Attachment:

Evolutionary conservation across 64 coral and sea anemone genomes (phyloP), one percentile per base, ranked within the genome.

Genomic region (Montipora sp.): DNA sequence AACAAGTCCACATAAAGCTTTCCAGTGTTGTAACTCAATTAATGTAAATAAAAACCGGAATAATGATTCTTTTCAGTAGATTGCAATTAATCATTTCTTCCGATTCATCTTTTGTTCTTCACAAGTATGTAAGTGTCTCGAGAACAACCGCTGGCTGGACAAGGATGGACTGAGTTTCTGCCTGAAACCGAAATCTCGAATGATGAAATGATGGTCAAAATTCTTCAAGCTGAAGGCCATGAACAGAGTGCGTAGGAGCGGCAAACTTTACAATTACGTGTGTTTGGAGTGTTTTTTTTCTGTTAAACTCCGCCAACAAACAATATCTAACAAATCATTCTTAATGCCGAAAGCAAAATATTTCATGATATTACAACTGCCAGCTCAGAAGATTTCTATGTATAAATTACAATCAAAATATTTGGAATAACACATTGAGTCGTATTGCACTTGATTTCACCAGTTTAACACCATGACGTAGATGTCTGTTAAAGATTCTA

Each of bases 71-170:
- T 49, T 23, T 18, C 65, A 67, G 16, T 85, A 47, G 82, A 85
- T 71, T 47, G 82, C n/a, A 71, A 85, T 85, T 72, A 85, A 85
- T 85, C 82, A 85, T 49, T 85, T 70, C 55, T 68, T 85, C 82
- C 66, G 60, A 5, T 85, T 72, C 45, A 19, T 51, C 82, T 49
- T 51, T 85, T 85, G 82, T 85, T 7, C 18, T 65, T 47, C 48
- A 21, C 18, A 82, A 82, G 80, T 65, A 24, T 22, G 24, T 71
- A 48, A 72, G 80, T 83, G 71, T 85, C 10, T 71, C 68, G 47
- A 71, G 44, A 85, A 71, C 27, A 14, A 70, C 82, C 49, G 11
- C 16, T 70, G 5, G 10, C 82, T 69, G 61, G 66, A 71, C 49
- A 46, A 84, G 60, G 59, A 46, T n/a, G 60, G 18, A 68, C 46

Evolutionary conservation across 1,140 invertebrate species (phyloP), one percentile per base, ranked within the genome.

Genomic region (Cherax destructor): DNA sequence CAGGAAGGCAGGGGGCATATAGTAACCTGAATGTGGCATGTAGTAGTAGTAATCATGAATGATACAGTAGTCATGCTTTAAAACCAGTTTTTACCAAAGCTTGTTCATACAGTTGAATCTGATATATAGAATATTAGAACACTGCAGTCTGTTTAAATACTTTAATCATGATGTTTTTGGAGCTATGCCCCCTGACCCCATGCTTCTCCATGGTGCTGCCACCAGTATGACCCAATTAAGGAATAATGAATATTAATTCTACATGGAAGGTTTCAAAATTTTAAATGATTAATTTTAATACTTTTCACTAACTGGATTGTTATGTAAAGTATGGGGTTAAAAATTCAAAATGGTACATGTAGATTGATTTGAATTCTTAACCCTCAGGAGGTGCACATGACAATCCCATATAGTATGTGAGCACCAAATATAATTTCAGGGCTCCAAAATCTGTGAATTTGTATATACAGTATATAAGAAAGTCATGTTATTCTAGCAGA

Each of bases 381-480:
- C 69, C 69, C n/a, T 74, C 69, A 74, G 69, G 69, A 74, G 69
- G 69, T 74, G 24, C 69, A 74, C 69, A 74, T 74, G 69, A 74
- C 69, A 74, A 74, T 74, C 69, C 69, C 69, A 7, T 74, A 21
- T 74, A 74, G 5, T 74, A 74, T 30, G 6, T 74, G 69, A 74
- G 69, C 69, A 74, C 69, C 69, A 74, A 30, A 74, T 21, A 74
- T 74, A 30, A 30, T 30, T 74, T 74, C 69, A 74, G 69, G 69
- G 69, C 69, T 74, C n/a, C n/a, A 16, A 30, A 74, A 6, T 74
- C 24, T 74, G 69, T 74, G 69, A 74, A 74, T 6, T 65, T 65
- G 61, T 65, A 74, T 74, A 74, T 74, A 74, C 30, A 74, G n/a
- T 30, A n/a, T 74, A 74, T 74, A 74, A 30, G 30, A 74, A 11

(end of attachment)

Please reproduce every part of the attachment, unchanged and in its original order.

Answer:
Evolutionary conservation across 64 coral and sea anemone genomes (phyloP), one percentile per base, ranked within the genome.

Genomic region (Montipora sp.): DNA sequence AACAAGTCCACATAAAGCTTTCCAGTGTTGTAACTCAATTAATGTAAATAAAAACCGGAATAATGATTCTTTTCAGTAGATTGCAATTAATCATTTCTTCCGATTCATCTTTTGTTCTTCACAAGTATGTAAGTGTCTCGAGAACAACCGCTGGCTGGACAAGGATGGACTGAGTTTCTGCCTGAAACCGAAATCTCGAATGATGAAATGATGGTCAAAATTCTTCAAGCTGAAGGCCATGAACAGAGTGCGTAGGAGCGGCAAACTTTACAATTACGTGTGTTTGGAGTGTTTTTTTTCTGTTAAACTCCGCCAACAAACAATATCTAACAAATCATTCTTAATGCCGAAAGCAAAATATTTCATGATATTACAACTGCCAGCTCAGAAGATTTCTATGTATAAATTACAATCAAAATATTTGGAATAACACATTGAGTCGTATTGCACTTGATTTCACCAGTTTAACACCATGACGTAGATGTCTGTTAAAGATTCTA

Each of bases 71-170:
- T 49, T 23, T 18, C 65, A 67, G 16, T 85, A 47, G 82, A 85
- T 71, T 47, G 82, C n/a, A 71, A 85, T 85, T 72, A 85, A 85
- T 85, C 82, A 85, T 49, T 85, T 70, C 55, T 68, T 85, C 82
- C 66, G 60, A 5, T 85, T 72, C 45, A 19, T 51, C 82, T 49
- T 51, T 85, T 85, G 82, T 85, T 7, C 18, T 65, T 47, C 48
- A 21, C 18, A 82, A 82, G 80, T 65, A 24, T 22, G 24, T 71
- A 48, A 72, G 80, T 83, G 71, T 85, C 10, T 71, C 68, G 47
- A 71, G 44, A 85, A 71, C 27, A 14, A 70, C 82, C 49, G 11
- C 16, T 70, G 5, G 10, C 82, T 69, G 61, G 66, A 71, C 49
- A 46, A 84, G 60, G 59, A 46, T n/a, G 60, G 18, A 68, C 46

Evolutionary conservation across 1,140 invertebrate species (phyloP), one percentile per base, ranked within the genome.

Genomic region (Cherax destructor): DNA sequence CAGGAAGGCAGGGGGCATATAGTAACCTGAATGTGGCATGTAGTAGTAGTAATCATGAATGATACAGTAGTCATGCTTTAAAACCAGTTTTTACCAAAGCTTGTTCATACAGTTGAATCTGATATATAGAATATTAGAACACTGCAGTCTGTTTAAATACTTTAATCATGATGTTTTTGGAGCTATGCCCCCTGACCCCATGCTTCTCCATGGTGCTGCCACCAGTATGACCCAATTAAGGAATAATGAATATTAATTCTACATGGAAGGTTTCAAAATTTTAAATGATTAATTTTAATACTTTTCACTAACTGGATTGTTATGTAAAGTATGGGGTTAAAAATTCAAAATGGTACATGTAGATTGATTTGAATTCTTAACCCTCAGGAGGTGCACATGACAATCCCATATAGTATGTGAGCACCAAATATAATTTCAGGGCTCCAAAATCTGTGAATTTGTATATACAGTATATAAGAAAGTCATGTTATTCTAGCAGA

Each of bases 381-480:
- C 69, C 69, C n/a, T 74, C 69, A 74, G 69, G 69, A 74, G 69
- G 69, T 74, G 24, C 69, A 74, C 69, A 74, T 74, G 69, A 74
- C 69, A 74, A 74, T 74, C 69, C 69, C 69, A 7, T 74, A 21
- T 74, A 74, G 5, T 74, A 74, T 30, G 6, T 74, G 69, A 74
- G 69, C 69, A 74, C 69, C 69, A 74, A 30, A 74, T 21, A 74
- T 74, A 30, A 30, T 30, T 74, T 74, C 69, A 74, G 69, G 69
- G 69, C 69, T 74, C n/a, C n/a, A 16, A 30, A 74, A 6, T 74
- C 24, T 74, G 69, T 74, G 69, A 74, A 74, T 6, T 65, T 65
- G 61, T 65, A 74, T 74, A 74, T 74, A 74, C 30, A 74, G n/a
- T 30, A n/a, T 74, A 74, T 74, A 74, A 30, G 30, A 74, A 11